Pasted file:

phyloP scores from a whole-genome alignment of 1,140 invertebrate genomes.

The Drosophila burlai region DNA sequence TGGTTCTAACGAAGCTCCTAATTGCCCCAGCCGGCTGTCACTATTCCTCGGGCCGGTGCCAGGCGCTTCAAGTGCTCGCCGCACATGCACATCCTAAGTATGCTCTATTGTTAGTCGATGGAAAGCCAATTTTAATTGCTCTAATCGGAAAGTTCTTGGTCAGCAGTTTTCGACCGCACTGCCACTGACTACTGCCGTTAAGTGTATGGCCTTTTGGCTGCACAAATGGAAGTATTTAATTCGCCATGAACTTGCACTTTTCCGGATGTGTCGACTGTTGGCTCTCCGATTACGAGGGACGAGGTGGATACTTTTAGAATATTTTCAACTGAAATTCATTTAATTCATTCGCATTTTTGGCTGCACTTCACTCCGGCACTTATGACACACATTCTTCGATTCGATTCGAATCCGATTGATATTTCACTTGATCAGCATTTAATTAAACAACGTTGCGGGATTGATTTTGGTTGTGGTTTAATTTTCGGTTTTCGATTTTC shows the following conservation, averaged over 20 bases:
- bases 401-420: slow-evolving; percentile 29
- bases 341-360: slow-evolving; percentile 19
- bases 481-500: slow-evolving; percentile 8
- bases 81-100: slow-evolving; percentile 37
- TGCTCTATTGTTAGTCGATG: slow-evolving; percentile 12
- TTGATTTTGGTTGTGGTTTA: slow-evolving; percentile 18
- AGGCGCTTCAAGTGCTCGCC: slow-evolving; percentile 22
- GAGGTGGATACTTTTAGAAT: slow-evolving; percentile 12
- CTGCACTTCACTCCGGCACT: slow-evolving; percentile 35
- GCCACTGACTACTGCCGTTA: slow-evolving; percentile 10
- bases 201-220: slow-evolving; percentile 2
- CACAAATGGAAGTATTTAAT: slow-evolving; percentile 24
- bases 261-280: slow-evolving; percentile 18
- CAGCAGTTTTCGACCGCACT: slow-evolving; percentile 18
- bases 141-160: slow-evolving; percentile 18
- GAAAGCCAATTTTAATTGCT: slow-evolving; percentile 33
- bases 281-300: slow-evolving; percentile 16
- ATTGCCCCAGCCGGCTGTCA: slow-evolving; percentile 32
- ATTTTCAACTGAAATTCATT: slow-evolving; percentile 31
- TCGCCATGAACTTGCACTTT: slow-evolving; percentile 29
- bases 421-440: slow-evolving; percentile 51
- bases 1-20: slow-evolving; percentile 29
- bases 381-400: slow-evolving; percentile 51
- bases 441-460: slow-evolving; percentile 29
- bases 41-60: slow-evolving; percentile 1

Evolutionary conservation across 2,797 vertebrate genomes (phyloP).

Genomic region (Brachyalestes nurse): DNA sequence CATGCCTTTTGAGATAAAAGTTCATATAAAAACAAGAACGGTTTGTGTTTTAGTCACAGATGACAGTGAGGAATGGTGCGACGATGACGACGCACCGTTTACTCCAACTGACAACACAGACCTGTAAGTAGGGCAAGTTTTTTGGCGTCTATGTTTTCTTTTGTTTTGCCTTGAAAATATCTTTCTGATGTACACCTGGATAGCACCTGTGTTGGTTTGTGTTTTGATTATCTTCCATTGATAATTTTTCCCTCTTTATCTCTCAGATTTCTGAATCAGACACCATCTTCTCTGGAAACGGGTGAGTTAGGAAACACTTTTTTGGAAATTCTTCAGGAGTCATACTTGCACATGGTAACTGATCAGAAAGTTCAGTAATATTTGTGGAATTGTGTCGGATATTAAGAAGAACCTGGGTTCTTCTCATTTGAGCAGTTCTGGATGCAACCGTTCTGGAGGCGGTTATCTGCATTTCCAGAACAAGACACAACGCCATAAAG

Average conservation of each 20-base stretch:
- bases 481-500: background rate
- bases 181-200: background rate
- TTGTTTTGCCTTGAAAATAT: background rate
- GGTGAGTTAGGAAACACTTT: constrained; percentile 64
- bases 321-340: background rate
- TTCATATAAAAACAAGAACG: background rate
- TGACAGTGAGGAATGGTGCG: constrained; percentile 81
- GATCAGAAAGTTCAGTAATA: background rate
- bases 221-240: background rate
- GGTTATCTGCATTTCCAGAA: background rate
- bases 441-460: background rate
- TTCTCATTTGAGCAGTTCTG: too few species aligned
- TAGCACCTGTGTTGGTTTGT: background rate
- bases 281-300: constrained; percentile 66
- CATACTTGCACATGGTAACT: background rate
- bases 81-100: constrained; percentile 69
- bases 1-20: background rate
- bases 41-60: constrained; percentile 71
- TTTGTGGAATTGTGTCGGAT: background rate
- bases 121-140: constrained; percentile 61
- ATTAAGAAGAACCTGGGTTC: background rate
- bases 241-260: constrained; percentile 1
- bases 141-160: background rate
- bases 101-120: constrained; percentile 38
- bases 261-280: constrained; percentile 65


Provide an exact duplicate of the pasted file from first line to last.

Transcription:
phyloP scores from a whole-genome alignment of 1,140 invertebrate genomes.

The Drosophila burlai region DNA sequence TGGTTCTAACGAAGCTCCTAATTGCCCCAGCCGGCTGTCACTATTCCTCGGGCCGGTGCCAGGCGCTTCAAGTGCTCGCCGCACATGCACATCCTAAGTATGCTCTATTGTTAGTCGATGGAAAGCCAATTTTAATTGCTCTAATCGGAAAGTTCTTGGTCAGCAGTTTTCGACCGCACTGCCACTGACTACTGCCGTTAAGTGTATGGCCTTTTGGCTGCACAAATGGAAGTATTTAATTCGCCATGAACTTGCACTTTTCCGGATGTGTCGACTGTTGGCTCTCCGATTACGAGGGACGAGGTGGATACTTTTAGAATATTTTCAACTGAAATTCATTTAATTCATTCGCATTTTTGGCTGCACTTCACTCCGGCACTTATGACACACATTCTTCGATTCGATTCGAATCCGATTGATATTTCACTTGATCAGCATTTAATTAAACAACGTTGCGGGATTGATTTTGGTTGTGGTTTAATTTTCGGTTTTCGATTTTC shows the following conservation, averaged over 20 bases:
- bases 401-420: slow-evolving; percentile 29
- bases 341-360: slow-evolving; percentile 19
- bases 481-500: slow-evolving; percentile 8
- bases 81-100: slow-evolving; percentile 37
- TGCTCTATTGTTAGTCGATG: slow-evolving; percentile 12
- TTGATTTTGGTTGTGGTTTA: slow-evolving; percentile 18
- AGGCGCTTCAAGTGCTCGCC: slow-evolving; percentile 22
- GAGGTGGATACTTTTAGAAT: slow-evolving; percentile 12
- CTGCACTTCACTCCGGCACT: slow-evolving; percentile 35
- GCCACTGACTACTGCCGTTA: slow-evolving; percentile 10
- bases 201-220: slow-evolving; percentile 2
- CACAAATGGAAGTATTTAAT: slow-evolving; percentile 24
- bases 261-280: slow-evolving; percentile 18
- CAGCAGTTTTCGACCGCACT: slow-evolving; percentile 18
- bases 141-160: slow-evolving; percentile 18
- GAAAGCCAATTTTAATTGCT: slow-evolving; percentile 33
- bases 281-300: slow-evolving; percentile 16
- ATTGCCCCAGCCGGCTGTCA: slow-evolving; percentile 32
- ATTTTCAACTGAAATTCATT: slow-evolving; percentile 31
- TCGCCATGAACTTGCACTTT: slow-evolving; percentile 29
- bases 421-440: slow-evolving; percentile 51
- bases 1-20: slow-evolving; percentile 29
- bases 381-400: slow-evolving; percentile 51
- bases 441-460: slow-evolving; percentile 29
- bases 41-60: slow-evolving; percentile 1

Evolutionary conservation across 2,797 vertebrate genomes (phyloP).

Genomic region (Brachyalestes nurse): DNA sequence CATGCCTTTTGAGATAAAAGTTCATATAAAAACAAGAACGGTTTGTGTTTTAGTCACAGATGACAGTGAGGAATGGTGCGACGATGACGACGCACCGTTTACTCCAACTGACAACACAGACCTGTAAGTAGGGCAAGTTTTTTGGCGTCTATGTTTTCTTTTGTTTTGCCTTGAAAATATCTTTCTGATGTACACCTGGATAGCACCTGTGTTGGTTTGTGTTTTGATTATCTTCCATTGATAATTTTTCCCTCTTTATCTCTCAGATTTCTGAATCAGACACCATCTTCTCTGGAAACGGGTGAGTTAGGAAACACTTTTTTGGAAATTCTTCAGGAGTCATACTTGCACATGGTAACTGATCAGAAAGTTCAGTAATATTTGTGGAATTGTGTCGGATATTAAGAAGAACCTGGGTTCTTCTCATTTGAGCAGTTCTGGATGCAACCGTTCTGGAGGCGGTTATCTGCATTTCCAGAACAAGACACAACGCCATAAAG

Average conservation of each 20-base stretch:
- bases 481-500: background rate
- bases 181-200: background rate
- TTGTTTTGCCTTGAAAATAT: background rate
- GGTGAGTTAGGAAACACTTT: constrained; percentile 64
- bases 321-340: background rate
- TTCATATAAAAACAAGAACG: background rate
- TGACAGTGAGGAATGGTGCG: constrained; percentile 81
- GATCAGAAAGTTCAGTAATA: background rate
- bases 221-240: background rate
- GGTTATCTGCATTTCCAGAA: background rate
- bases 441-460: background rate
- TTCTCATTTGAGCAGTTCTG: too few species aligned
- TAGCACCTGTGTTGGTTTGT: background rate
- bases 281-300: constrained; percentile 66
- CATACTTGCACATGGTAACT: background rate
- bases 81-100: constrained; percentile 69
- bases 1-20: background rate
- bases 41-60: constrained; percentile 71
- TTTGTGGAATTGTGTCGGAT: background rate
- bases 121-140: constrained; percentile 61
- ATTAAGAAGAACCTGGGTTC: background rate
- bases 241-260: constrained; percentile 1
- bases 141-160: background rate
- bases 101-120: constrained; percentile 38
- bases 261-280: constrained; percentile 65